Helping older people gain digital skills for the 21st century

6.4 million adults do not use the internet

  • ?Digital skills are critical for life in the 21st Century. Everyday activities—such as shopping, using a telephone and banking—increasingly require interaction with technology. Digital skills (the skills needed to interact with digital technologies) are now necessary life skills. It is not acceptable for any group to be excluded from access to digital technologies.
  • 6.4 million adults – over 13 per cent of the adult population in the UK – have never used the Internet. The over 65s make up over 75 per cent of this excluded group – a total of 4.78 million people.
  • With Government services increasingly being ‘Digital by Default’ it is increasingly imperative that older people and their carers (professional and nonprofessional) are supported to obtain basic digital skills so they can access these critical services – either directly or through proxy users.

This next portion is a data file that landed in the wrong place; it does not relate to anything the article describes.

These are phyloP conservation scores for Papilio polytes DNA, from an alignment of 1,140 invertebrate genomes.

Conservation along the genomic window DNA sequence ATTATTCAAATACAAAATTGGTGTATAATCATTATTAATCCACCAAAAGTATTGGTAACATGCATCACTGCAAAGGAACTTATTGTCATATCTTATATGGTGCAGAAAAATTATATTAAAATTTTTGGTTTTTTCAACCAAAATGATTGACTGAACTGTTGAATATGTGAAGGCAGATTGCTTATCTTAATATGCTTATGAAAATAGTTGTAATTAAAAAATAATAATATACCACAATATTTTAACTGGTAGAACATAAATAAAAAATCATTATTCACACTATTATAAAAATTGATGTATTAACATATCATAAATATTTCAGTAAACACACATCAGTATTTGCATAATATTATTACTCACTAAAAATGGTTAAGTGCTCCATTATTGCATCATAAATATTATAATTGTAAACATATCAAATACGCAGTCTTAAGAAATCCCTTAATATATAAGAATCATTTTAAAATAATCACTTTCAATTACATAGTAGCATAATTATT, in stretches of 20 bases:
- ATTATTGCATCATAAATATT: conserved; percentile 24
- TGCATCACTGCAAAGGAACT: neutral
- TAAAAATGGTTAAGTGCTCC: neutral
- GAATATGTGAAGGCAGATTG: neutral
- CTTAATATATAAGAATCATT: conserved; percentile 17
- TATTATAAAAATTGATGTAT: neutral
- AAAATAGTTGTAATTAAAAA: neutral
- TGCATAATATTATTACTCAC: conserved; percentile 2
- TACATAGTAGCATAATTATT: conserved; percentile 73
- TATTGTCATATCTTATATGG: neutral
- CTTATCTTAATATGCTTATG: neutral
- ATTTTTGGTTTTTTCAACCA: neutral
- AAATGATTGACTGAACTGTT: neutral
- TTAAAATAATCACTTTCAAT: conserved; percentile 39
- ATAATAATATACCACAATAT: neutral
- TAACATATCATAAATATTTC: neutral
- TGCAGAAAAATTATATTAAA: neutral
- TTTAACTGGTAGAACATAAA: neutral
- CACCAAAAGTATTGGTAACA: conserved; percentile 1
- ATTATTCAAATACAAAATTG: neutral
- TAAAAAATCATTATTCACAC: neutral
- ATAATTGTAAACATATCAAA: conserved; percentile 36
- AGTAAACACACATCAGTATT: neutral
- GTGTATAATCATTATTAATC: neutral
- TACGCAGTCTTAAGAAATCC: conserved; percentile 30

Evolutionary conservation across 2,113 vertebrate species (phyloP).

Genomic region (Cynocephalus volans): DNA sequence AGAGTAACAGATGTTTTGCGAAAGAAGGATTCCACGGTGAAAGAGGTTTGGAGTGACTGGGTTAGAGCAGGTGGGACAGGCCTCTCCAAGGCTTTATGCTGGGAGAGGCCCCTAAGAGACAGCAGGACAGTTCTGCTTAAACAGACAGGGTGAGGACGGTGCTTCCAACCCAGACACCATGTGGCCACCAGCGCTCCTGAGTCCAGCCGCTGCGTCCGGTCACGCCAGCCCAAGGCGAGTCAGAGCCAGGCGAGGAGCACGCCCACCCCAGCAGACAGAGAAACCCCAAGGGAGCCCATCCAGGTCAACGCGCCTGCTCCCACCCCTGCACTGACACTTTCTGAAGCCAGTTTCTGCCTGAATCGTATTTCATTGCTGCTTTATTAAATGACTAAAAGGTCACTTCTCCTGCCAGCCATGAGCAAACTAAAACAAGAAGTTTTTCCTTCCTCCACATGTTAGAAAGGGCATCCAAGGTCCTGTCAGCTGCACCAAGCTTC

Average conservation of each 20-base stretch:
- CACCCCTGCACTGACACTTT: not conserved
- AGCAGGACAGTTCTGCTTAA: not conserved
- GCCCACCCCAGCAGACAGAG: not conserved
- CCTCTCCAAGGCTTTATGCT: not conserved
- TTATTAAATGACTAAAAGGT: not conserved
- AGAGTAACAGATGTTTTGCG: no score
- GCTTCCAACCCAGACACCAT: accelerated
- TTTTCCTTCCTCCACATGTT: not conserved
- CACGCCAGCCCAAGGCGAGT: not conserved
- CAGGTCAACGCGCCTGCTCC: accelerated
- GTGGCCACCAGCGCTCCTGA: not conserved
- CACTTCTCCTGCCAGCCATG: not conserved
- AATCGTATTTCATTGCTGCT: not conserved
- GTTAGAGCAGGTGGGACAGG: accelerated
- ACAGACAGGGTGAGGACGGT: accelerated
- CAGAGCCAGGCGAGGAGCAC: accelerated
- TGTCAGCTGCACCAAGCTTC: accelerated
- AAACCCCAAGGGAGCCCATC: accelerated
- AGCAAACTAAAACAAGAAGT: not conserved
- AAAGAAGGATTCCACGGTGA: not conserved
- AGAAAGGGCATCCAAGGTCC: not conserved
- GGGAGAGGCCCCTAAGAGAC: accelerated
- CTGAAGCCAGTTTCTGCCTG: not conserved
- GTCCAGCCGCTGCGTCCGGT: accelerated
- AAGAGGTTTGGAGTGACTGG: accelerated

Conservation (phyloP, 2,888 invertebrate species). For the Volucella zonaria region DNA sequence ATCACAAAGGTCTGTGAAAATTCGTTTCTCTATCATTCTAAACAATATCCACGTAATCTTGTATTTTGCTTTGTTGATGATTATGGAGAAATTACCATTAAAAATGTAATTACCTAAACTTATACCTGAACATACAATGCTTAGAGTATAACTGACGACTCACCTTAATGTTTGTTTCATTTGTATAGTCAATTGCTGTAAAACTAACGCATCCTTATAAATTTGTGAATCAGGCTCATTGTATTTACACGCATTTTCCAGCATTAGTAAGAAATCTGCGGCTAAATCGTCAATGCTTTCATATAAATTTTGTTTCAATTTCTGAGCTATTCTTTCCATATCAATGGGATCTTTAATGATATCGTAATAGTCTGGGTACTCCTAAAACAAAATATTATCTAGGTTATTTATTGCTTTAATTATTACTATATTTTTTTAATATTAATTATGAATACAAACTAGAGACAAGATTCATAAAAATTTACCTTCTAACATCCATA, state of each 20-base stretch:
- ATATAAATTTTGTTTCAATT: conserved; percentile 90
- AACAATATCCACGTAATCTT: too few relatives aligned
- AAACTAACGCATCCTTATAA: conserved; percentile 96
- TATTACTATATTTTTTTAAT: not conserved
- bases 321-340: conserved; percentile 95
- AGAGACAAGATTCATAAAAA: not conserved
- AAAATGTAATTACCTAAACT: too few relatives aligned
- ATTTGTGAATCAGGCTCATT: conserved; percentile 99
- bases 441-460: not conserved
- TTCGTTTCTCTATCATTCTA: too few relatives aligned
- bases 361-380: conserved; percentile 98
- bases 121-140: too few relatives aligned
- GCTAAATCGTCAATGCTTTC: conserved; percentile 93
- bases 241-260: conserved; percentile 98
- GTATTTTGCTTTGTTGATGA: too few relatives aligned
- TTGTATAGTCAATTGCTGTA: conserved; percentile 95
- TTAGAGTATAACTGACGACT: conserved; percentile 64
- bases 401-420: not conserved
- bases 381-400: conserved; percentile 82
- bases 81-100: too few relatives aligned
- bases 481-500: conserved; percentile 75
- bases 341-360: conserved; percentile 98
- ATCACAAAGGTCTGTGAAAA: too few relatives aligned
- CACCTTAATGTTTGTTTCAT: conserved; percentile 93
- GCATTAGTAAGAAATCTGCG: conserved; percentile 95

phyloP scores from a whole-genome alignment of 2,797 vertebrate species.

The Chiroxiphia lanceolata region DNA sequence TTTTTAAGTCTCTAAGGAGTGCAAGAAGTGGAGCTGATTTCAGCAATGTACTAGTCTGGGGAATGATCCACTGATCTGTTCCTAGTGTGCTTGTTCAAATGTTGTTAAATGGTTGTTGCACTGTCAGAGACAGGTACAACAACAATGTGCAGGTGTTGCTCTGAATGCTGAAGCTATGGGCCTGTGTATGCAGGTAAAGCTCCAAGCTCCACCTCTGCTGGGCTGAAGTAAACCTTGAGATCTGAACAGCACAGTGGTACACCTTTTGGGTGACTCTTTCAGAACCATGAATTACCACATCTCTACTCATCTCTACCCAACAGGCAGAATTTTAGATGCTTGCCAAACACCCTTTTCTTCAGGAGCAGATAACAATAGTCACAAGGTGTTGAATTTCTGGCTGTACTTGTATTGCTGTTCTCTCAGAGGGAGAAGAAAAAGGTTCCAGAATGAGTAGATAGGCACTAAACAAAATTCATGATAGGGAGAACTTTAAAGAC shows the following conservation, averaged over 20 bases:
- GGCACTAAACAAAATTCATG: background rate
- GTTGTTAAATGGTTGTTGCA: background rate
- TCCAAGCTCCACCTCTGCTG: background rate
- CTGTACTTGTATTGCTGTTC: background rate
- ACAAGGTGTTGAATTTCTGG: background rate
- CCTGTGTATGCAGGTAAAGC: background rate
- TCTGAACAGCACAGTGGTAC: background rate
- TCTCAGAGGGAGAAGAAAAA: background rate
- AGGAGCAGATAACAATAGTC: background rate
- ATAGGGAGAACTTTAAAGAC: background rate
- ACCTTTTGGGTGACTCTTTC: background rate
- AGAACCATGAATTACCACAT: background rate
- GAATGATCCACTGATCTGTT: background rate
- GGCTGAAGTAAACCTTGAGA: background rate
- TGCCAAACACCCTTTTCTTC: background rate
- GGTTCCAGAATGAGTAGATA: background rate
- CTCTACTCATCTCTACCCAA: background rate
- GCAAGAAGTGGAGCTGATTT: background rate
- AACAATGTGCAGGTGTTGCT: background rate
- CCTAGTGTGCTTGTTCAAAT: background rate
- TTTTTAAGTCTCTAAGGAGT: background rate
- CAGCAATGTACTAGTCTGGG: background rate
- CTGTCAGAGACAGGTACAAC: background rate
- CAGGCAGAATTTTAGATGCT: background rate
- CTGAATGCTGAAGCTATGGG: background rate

100 Day Actions 

  • Government should urgently establish a new £40m fund for an appropriate programme of Training to support Older People and their carers to rapidly gain the skills they need to access online services, funded by the proposed cut in winter fuel payments for the UK’s richest older people (estimated to be £100m). This would initially deliver through sheltered and residential housing providers and via public libraries and would be targeted to meet those with the greatest need. This commitment would send out an important message of intent at the beginning of the Parliament which would ensure that Government achieves the target set out in the 2014 Digital Inclusion Strategy – that by 2020 everyone who can be digitally capable, will be.

 

Download Ten Policies for Ten People or return back to our proposals page.

In the next in our series of blogs on the Ten Policies for Ten People, Rachel Marvin explains how its Time to ensure older people gain the digital skills they need